Bob Dylan's 'Springtime in New York' Reclaims His Most Written-Off Period
Published Sep 14, 2021From a creative era that even Bob Dylan himself has suggested was fraught with self-doubt and a sense that all mastery of his craft was lost, we receive this remarkable treasure trove that demonstrates how hungry and impassioned he really was. It's a journey that begins with lovely, fun covers via studio band warm-ups, and reimagined versions of his own songs, perhaps just to draw heat from the incandescent spark of his past, followed by side-trips that yielded some of the greatest songs he ever wrote, some of which never even made it on to the most uneven albums of his career. Mixed-up confusion, for sure.
After converting to Christianity in the late 1970s, Dylan's music and infamous live shows of the time were thought to be a little judgy and hellfire-y, as the free-thinking boundary buster began to hector sinners and advocate for religious parameters. While it was generally assumed he'd created a trilogy of gospel records with Slow Train Coming (1979), Saved (1980), and Shot of Love (1981), he was purportedly perturbed that critics and fans connected Shot of Love to its predecessors, as he didn't see things that way; Jesus Christ was certainly invoked but, in general, the album's tone is less evangelical than the previous pair. In any case, he received the worst reviews of his life and it felt like the whole world was on his case so, fighter that he is, he went into his corner to figure out how he could dodge all of these jabs.
Springtime in New York picks up this story in the fall of 1980, chronicling Dylan's remarkable creative process via 57 unreleased recordings of songs some of us know from other takes on previously sanctioned releases or bootlegged iterations, but most of which are fresh because they've been trapped in what was "cutting edge" but is now obsolete 1980s digital recording technology. The set draws from sessions for the aforementioned and maligned Shot of Love, the 1983 "comeback," Infidels, and the 1985 "uh oh," Empire Burlesque, and it makes each record more fascinating than some of us have given them credit for. Far from a forlorn or lost artist, we hear Dylan in full vocal command, his imagination spinning the same song around in different arrangements, and putting his mind to future classics whose only fault lies within their creator's impulsive neglect (his confidence to make assertive decisions about album inclusions was shaky, even if his voice and mind were seemingly sure).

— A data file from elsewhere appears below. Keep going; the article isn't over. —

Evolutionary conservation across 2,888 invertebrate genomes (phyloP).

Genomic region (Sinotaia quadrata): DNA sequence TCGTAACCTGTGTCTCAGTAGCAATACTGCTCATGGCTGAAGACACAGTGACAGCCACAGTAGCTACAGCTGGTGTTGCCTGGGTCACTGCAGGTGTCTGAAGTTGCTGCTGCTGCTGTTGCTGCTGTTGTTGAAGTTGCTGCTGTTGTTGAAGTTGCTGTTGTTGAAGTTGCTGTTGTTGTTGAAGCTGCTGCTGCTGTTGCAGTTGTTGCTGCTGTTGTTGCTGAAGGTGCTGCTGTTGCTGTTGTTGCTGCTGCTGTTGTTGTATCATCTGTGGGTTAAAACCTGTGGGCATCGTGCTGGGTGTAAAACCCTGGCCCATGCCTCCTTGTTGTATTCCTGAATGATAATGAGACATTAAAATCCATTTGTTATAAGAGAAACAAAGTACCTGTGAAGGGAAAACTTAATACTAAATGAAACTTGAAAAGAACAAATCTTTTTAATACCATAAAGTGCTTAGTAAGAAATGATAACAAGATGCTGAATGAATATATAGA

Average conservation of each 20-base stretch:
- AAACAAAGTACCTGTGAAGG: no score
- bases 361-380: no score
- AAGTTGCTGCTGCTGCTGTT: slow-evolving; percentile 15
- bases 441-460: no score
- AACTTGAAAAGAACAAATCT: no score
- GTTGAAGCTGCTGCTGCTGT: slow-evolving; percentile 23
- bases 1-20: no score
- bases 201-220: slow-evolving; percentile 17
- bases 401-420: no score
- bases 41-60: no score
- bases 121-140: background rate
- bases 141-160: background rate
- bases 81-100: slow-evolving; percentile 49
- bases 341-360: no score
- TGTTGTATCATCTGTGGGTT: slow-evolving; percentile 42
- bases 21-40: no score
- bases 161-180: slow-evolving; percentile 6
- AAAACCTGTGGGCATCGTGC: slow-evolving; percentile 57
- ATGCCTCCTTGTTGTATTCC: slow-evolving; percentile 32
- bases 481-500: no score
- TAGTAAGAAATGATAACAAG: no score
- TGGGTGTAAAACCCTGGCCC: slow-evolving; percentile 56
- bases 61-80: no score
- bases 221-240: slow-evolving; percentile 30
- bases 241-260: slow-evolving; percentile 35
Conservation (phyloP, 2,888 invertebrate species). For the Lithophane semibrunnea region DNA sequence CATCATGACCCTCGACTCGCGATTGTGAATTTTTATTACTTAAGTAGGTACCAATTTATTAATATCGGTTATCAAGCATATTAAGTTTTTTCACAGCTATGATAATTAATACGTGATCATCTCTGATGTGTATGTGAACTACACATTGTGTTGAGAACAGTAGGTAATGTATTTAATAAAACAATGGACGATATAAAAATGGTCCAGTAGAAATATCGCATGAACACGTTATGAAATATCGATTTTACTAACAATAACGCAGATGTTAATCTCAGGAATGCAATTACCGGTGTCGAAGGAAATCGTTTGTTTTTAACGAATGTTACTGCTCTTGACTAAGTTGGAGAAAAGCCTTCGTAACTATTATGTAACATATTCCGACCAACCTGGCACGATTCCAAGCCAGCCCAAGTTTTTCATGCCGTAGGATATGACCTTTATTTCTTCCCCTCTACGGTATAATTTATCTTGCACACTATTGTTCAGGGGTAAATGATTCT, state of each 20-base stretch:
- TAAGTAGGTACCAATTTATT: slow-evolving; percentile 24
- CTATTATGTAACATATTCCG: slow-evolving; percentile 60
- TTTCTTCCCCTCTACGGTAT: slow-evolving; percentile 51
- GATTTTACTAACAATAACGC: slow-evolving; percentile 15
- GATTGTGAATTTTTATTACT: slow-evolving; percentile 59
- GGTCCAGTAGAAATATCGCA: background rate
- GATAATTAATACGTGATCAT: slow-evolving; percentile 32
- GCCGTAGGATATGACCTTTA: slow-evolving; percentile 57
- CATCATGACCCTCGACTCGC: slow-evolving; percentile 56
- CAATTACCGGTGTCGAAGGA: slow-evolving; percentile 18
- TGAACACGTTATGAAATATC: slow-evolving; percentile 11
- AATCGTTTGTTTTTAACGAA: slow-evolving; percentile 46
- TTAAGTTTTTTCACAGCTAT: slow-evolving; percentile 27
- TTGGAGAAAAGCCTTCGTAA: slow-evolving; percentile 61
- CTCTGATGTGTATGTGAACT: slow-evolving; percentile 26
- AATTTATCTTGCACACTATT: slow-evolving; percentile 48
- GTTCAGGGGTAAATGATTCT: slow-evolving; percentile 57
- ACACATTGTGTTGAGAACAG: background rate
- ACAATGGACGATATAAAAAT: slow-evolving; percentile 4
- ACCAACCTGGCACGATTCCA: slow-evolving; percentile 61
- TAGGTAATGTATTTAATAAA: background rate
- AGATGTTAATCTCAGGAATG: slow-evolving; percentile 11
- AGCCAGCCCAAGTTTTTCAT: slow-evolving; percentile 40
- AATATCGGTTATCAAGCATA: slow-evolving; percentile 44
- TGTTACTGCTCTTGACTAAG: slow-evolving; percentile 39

For fans of The Basement Tapes and also the "Rolling Thunder Revue" era of airtight looseness, the first two of these five discs are a fulfilling and bemusing romp — Dylan and his star-studded bands (in the course of this collection, we encounter contributions by Beatles, Stones, Heartbreakers, Sly & Robbie, Dire Straits, the E Street Band, and many more luminaries) playing with a kind of aimless joy during a good hang. After ramshackle-y runs on his own "Señor (Tales of Yankee Power)" and "To Ramona," there are truly soulful and infectious takes of "Jesus Met the Woman at the Well" and "Need a Woman," with background singers, Carolyn Dennis, Madelyn Quebec, and Clydie King, infusing such songs with character and inspiring Dylan to roar.